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ECT treatment

Category: Events

Type

Involuntary

Introduction and description

Electroconvulsive therapy (ECT), formerly known as electroshock, is a psychiatric treatment in which seizures are electrically induced in anaesthetised patients “for therapeutic effect” [sic]. It was first introduced in 1938 and gained widespread use as a form of treatment in the 1940s and 1950s.

The majority of psychiatric clinicians [in the USA at least] seem to regard ECT as safe and effective.  This contrasts with public opinion, the testimony of former patients, and the legal profession [who have to deal with disputes as to the efficacy, ethics and adverse effects of ECT]  who appear to believe [or know in the case of patients] that it is neither.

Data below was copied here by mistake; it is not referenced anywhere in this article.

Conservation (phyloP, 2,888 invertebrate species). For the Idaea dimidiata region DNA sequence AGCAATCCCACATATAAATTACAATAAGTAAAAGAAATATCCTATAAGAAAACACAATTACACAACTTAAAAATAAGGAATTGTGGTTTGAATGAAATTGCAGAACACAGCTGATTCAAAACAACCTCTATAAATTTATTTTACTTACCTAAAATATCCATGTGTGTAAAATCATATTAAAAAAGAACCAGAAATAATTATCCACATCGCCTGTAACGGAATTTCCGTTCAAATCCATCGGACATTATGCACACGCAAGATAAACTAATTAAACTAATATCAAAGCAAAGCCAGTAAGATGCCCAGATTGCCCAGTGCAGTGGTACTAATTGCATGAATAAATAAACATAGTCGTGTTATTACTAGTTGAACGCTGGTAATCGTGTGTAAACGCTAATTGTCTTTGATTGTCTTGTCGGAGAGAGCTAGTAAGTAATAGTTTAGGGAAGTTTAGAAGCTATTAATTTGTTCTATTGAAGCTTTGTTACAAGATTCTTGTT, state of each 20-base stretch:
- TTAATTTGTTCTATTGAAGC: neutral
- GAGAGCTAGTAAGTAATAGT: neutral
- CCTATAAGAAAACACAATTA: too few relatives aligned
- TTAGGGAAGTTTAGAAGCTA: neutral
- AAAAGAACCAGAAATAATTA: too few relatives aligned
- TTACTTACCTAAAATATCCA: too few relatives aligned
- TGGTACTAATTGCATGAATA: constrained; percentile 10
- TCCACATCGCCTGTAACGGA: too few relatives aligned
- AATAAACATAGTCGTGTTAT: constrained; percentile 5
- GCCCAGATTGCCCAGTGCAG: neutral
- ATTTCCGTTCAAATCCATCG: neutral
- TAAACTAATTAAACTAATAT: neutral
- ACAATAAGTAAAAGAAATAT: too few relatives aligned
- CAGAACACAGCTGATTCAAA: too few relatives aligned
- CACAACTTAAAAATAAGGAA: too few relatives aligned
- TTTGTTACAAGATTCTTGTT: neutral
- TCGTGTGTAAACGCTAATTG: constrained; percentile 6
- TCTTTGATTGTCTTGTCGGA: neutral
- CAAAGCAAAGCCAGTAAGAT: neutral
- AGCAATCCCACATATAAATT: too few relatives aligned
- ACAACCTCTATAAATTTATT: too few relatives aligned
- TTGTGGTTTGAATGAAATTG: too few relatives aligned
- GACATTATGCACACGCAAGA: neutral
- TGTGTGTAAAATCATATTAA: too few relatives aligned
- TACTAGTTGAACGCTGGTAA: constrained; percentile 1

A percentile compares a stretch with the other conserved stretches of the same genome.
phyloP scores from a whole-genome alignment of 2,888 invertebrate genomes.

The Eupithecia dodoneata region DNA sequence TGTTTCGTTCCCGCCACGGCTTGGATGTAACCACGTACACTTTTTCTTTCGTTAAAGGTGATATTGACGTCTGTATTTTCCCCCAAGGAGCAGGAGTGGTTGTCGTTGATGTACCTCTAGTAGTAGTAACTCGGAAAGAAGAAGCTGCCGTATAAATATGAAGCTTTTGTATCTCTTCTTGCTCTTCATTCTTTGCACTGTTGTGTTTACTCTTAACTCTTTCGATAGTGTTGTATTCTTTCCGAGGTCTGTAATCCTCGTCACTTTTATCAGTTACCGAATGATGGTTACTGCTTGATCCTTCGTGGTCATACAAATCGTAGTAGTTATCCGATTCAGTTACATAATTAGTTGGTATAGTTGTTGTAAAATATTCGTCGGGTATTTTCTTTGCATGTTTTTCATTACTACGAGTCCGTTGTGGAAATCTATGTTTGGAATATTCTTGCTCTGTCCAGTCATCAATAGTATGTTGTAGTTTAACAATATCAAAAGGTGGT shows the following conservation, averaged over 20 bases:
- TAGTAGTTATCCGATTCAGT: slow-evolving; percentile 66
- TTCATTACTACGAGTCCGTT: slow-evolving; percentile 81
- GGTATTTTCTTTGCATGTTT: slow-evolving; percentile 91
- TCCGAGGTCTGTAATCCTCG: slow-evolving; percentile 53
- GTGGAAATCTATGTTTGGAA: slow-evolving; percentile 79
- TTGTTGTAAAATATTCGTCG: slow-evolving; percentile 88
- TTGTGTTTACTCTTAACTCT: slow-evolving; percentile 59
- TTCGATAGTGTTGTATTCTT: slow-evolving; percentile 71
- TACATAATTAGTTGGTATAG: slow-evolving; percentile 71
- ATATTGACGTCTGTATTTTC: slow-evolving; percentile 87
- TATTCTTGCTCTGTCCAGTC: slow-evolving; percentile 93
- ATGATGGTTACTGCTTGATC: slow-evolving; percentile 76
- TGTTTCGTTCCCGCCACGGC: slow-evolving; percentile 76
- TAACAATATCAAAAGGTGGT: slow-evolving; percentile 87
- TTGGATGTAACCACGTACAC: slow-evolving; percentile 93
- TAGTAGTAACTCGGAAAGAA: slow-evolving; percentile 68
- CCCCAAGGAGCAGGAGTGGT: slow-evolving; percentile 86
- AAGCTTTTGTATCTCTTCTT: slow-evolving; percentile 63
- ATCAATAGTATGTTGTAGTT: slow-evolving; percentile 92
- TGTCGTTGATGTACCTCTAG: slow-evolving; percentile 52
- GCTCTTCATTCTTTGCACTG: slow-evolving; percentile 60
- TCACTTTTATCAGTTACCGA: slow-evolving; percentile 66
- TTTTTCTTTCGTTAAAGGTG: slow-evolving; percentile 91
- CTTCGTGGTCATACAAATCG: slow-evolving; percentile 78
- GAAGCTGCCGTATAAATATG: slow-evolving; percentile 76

This is reflected in the recent decision by the FDA's Neurological Devices Advisory Panel in the USA to maintain ECT devices in the Class III device category for high risk devices except for patients suffering from catatonia. In justifying their position panelists referred to “the memory loss associated with ECT and the lack of long-term data”.

[for more details see also Andre, Linda (2009). Doctors of Deception: What They Don't Want You to Know About Shock Treatment. Rutgers University Press.]

How it works

Stimulation via resonance. 

 

 

 

 

 

Having said this, ECT principally works functionally via permanent or temporary brain damage.  It wipes out memory and by wiping out memory, it wipes out the ability to reason and by doing this much of the input to the Will is removed.  The Will becomes inactive and the composer takes over.

For more details see the generic description of How spiritual experience works

Related observations